Two MSW students at the Boston College School of Social Work (BCSSW) are among a select group awarded a Rappaport Public Policy Summer Fellowship by the Harvard Kennedy School’s Rappaport Institute for Greater Boston.
This is the fifth consecutive year that BC MSW students have been recognized with this prestigious honor that encourages graduate students to spend part of their careers in public service through a paid 10-week summer internship in state and local agencies in Greater Boston. The fellowship program is a seminal initiative of the Rappaport Institute, which, according to its web site, “aims to improve the governance of Greater Boston by promoting emerging leaders, stimulating informed discussion, and producing new ideas.”
“It's not surprising to me that BCSSW has had fellows five years in a row,” says Professor Tiziana Dearing, co-director of the collaborative initiative Research in Social, Economic, and Environmental Equity and advisor to Rapport Fellowship applicants. “Our students bring talent and high intellectual standards to their work on social justice, and social workers offer a unique perspective on public policy rooted in a code of ethics that prioritizes self-determination, community assets, and raising the voices of the marginalized.”
The 2019 BCSSW Rappaport Fellows are Crystal Lopez Haynes, MSW ’20, and Dewin Hernandez, MSW/MBA ’21. Dearing, professor for the Macro Practice, is not surprised that Haynes and Hernandez stood out among a competitive slate of applicants. “Haynes and Hernandez have already demonstrated their deep commitment to marginalized populations. They both also recognize the specific, powerful role that local government plays in people’s lives. I feel very good knowing that they will be helping to influence policy with this fellowship, and that they may go on to careers in government leadership.”
Haynes and Hernandez join a cohort of distinguished fellows who are PhD, MD, and MA candidates from other leading Boston-area graduate schools, including Brandeis University, Harvard Medical School, Tufts University, Massachusetts Institute of Technology, Boston University School of Public Health, Tufts University’s Fletcher School of International Law and Diplomacy, Harvard Graduate School of Education, Harvard T.H. Chan School of Public Health, and Harvard Kennedy School.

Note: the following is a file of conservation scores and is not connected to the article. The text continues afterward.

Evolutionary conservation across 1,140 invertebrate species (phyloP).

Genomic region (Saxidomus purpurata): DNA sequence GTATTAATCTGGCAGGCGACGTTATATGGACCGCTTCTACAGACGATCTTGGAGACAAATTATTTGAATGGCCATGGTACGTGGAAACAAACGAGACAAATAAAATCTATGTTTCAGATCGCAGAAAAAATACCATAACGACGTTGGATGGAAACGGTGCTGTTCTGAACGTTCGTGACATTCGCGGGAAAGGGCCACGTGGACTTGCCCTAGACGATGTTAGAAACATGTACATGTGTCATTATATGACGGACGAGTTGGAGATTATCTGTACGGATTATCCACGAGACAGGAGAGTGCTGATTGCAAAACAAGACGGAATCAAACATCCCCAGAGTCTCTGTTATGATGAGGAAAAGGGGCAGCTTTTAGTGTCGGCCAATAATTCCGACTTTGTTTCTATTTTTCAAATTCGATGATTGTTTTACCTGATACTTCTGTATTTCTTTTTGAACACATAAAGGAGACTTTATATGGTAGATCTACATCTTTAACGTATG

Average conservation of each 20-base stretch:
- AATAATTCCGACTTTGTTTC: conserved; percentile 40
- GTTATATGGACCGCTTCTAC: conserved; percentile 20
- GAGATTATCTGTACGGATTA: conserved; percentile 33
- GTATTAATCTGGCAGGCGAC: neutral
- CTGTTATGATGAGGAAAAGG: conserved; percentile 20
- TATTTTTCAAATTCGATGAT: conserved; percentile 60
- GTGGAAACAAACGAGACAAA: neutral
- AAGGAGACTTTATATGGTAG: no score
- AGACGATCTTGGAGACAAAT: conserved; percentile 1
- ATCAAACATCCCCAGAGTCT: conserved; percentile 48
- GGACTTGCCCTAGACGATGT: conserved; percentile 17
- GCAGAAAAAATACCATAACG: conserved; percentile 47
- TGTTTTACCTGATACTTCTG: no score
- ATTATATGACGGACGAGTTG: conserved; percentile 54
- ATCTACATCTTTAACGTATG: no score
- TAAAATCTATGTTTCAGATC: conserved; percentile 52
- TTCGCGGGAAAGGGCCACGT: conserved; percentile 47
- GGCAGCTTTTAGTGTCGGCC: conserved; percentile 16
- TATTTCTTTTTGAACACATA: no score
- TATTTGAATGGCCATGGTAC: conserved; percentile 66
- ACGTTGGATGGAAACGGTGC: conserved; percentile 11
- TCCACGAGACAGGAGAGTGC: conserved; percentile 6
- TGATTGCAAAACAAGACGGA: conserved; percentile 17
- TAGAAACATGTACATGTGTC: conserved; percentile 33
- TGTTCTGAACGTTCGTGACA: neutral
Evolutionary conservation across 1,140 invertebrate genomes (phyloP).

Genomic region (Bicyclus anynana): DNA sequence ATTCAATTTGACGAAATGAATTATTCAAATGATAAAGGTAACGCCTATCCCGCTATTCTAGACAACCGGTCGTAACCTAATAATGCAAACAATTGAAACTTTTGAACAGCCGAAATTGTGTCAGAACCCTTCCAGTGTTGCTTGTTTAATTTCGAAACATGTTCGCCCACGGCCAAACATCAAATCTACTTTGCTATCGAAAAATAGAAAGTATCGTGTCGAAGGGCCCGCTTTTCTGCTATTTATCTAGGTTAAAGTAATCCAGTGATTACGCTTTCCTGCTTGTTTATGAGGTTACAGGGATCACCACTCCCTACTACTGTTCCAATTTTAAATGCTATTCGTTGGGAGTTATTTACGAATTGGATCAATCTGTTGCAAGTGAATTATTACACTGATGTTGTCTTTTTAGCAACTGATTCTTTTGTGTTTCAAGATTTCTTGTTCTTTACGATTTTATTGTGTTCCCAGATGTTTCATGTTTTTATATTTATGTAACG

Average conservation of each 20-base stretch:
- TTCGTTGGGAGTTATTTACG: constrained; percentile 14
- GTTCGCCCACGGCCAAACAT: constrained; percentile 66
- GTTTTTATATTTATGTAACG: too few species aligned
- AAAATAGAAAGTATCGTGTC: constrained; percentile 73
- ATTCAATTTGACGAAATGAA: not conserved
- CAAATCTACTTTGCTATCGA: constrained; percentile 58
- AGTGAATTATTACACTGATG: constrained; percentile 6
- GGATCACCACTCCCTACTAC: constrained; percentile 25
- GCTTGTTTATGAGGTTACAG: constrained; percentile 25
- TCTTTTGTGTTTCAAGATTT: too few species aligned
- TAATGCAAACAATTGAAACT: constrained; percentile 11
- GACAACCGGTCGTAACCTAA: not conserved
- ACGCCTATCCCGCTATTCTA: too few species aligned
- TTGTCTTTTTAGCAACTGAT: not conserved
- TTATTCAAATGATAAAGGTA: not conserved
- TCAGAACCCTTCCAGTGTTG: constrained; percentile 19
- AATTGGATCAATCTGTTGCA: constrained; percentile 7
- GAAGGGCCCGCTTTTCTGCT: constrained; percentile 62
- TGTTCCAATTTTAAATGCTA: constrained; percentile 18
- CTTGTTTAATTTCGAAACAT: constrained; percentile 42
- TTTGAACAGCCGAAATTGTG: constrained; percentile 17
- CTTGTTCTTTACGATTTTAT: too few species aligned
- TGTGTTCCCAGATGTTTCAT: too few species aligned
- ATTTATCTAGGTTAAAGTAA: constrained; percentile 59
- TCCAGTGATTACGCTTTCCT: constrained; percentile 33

Rappaport Fellows have worked on a diverse range of projects, including school reform plans, environmental risk assessment, public-private partnerships, community development projects, performance-management systems, racial bias in the juvenile justice system, health coverage for foster children, and reduction plans for greenhouse gases. All fellows participate in a weekly seminar series with leading practitioners and scholars and receive a $7,000 stipend for the summer.
Before enrolling at BCSSW, Haynes, who grew up in Hartford, Connecticut, earned a bachelor of arts in sociology with a minor in psychology from Central Connecticut State University. She maintains a profound gratitude for the transformational guidance she received from a social worker during her youth, which set her on a path to college and served as a catalyst for her work with and volunteerism on behalf of at-risk youth and autistic teens—and contributed to her decision to pursue an MSW. While Haynes assumed she would attend the University of Connecticut for her advanced degree, a professor suggested that she visit other universities too. “I visited BCSSW and researched the Macro curriculum and quickly determined, ‘this school is for me!’” explains Haynes.